I was reading A Canadian Foodie yesterday – I’m quite the sucker for Local Food blogs in my own country, although I’m sure that’s no surprise to anyone – and I read her posts about the Winter Solstice and Summer Solstice feasts that she’d attended (and, in one case, hosted) in celebration of local food. Her winter solstice gathering didn’t actually happen at Midwinter (it happened, iirc, in January), but it got me thinking. This was a “solstice” party. Not a Christmas party or a New Year’s Eve party. It was a celebration of the land’s bounty and she tied it to the cycle of the seasons (whether or not she’s of a religious turn of mind that sees that cycle as holy).
And this got me thinking about balance; about what’s available, at any given time, when we eat what our ecosystem/bioregion offers us; and how that has its own rhythm, its own breath. So I wanted to talk about that a little bit, today. Thus:
B is for Balance
In winter, the foods that are available tend to be flesh and roots, along with the preserving agents of salt, fat, and vinegar. We eat meat, we eat cheese, we eat nuts – all heavy with oils; we eat vegetables preserved in vinegar, sugar, and salt (think beets in vinegar, sweet pickled onions, brined cucumbers, marinated mushrooms); fruits that have been stewed with sugar (think all those cakes and cookies featuring soft cheese and/or jam), or dried and reconstituted with wine (another way of preserving fruit in sugar, as it happens); we bring out the salt-cured sausages, the smoked fish, the pate made from liver or romano beans mixed with onions and garlic and dried herbs. We eat food that is rich – because the cold demands it of us, sure, but also because those are our options.
In summer – and Midsummer in Ottawa means that you might, maybe, have your first cherry tomatoes (if you started them early enough), and you’ll definitely have strawberries (YAY!), but you’re mostly still working with leafy greens and stalks or one kind or another – we eat fresh and, frequently, raw vegetables. Salads abound as we try to keep the heat out of the house. Grain is more likely to be couscous (or other quick-cooking pastas) or bread that’s been cooked outside of the house (these days, that means getting it from a bakery, but there are folks who build backyard wood-burning ovens, a bit like chimineas, out of Cob or other material) – rather than barley or other long-cooking grain that can be thrown into an all-day-simmering soup or stew.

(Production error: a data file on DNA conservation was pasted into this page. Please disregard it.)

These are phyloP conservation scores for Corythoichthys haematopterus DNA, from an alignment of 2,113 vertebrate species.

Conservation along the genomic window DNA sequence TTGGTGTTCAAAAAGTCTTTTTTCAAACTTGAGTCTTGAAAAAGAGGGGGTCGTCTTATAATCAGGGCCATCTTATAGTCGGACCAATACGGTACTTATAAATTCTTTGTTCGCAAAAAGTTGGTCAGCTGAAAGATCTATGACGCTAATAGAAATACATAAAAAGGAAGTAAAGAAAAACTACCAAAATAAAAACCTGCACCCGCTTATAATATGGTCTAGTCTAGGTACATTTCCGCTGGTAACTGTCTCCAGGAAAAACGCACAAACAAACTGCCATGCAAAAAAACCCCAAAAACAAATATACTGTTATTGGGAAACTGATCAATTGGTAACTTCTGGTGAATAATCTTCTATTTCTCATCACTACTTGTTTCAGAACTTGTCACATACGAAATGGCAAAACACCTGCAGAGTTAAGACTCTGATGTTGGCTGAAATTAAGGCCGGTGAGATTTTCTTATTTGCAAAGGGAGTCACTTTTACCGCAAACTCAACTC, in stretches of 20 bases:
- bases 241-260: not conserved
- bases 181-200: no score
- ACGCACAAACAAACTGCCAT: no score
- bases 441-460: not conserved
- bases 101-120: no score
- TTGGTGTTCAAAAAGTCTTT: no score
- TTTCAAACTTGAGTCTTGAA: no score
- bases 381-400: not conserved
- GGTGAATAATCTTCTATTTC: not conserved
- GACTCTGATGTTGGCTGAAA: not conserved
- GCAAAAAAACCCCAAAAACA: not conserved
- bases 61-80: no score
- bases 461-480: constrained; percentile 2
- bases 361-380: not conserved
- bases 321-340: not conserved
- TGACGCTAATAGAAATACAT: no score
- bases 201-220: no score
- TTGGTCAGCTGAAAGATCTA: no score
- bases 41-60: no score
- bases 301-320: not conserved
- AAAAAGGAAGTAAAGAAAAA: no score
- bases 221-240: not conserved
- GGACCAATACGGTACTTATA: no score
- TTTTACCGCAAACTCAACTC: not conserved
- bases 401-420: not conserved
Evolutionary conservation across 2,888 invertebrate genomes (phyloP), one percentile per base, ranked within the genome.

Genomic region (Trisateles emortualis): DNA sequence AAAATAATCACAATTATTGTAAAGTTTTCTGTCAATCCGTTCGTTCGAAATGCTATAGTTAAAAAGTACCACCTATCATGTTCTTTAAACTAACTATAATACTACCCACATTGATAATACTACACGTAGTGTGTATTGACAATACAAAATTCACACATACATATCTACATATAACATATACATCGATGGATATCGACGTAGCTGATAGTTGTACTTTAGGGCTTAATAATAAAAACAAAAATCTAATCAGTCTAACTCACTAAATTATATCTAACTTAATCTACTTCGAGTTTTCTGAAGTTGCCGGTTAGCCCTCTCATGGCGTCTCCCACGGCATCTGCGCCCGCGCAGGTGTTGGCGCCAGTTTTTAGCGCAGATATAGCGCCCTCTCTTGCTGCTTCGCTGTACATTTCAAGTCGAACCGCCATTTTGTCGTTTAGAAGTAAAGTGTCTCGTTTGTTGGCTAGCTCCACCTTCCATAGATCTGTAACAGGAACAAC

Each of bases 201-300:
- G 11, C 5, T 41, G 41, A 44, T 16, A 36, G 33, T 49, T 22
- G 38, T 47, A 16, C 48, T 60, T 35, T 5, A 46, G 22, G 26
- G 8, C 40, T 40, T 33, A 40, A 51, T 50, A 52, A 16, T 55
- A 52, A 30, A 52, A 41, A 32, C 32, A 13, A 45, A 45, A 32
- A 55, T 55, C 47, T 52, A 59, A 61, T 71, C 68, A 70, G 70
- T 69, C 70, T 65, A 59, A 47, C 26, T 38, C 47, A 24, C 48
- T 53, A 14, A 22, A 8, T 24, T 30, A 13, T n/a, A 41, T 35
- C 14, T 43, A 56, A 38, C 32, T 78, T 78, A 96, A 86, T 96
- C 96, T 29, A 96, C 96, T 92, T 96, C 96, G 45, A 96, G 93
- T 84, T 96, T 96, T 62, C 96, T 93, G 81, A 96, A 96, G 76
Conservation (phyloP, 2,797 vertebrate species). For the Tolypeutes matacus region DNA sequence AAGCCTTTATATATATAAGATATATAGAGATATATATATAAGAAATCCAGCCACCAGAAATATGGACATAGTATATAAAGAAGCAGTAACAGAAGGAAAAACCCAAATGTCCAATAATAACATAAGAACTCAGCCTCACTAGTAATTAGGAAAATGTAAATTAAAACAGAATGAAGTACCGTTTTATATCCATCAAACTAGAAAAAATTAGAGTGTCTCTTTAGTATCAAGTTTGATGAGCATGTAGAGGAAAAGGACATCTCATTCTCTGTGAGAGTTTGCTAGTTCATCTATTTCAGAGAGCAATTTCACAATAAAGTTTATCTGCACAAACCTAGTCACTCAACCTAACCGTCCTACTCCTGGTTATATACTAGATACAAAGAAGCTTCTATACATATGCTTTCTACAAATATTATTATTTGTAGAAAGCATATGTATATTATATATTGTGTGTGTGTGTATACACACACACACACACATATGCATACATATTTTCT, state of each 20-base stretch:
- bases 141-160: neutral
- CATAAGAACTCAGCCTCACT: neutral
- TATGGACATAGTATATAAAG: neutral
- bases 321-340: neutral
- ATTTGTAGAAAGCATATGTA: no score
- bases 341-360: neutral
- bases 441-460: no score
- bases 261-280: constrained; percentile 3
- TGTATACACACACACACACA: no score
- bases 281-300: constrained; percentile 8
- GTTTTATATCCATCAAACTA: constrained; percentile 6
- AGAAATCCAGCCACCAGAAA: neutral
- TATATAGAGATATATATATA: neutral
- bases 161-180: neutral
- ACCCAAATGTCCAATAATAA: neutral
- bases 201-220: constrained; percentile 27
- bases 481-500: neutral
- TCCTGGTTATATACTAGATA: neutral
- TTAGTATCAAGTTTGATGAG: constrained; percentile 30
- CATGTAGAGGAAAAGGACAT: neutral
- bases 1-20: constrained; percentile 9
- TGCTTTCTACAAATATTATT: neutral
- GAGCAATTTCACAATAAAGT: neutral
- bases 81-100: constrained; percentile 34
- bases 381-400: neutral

When you eat locally, you take the rhythm of the land into your body in a visceral way. Winter vegetables – even when they’re preserved summer vegetables – don’t taste the same as summer vegetables do when they’re eaten fresh.
Winter, as I’ve said before, is Root Time. We fill ourselves with roots, but we also curl in on ourselves, we huddle around fires, tell stories, do things by feel, in the dark. this may be significantly due the secular holidays (Hallowe’en, Christmas, New Year’s, Winterlude and Valentine’s Day, even Thanks Giving and Easter if you want to sidle a little over the boarders of the dark side of the year) that fill the time between October and April, but I find that winter is also a time of traditions – another form of conserving/preserving, really, which is apt.
Summer is expansive – long days, freedom of movement (no more coats!), windows thrown open and the kitchen moved into the yard (BBQ season, anyone?). And everything, everywhere, blooming and growing, rising and broadening, deepening and ripening. If winter is a time when we gather in and wrap our arms around ourselves to keep warm, then summer is a time when we throw our arms open to the world.
Taken together, this inward, outward motion, root to branch to root and back again, this rhythm is almost like breathing: A constant and necessary motion. Balance.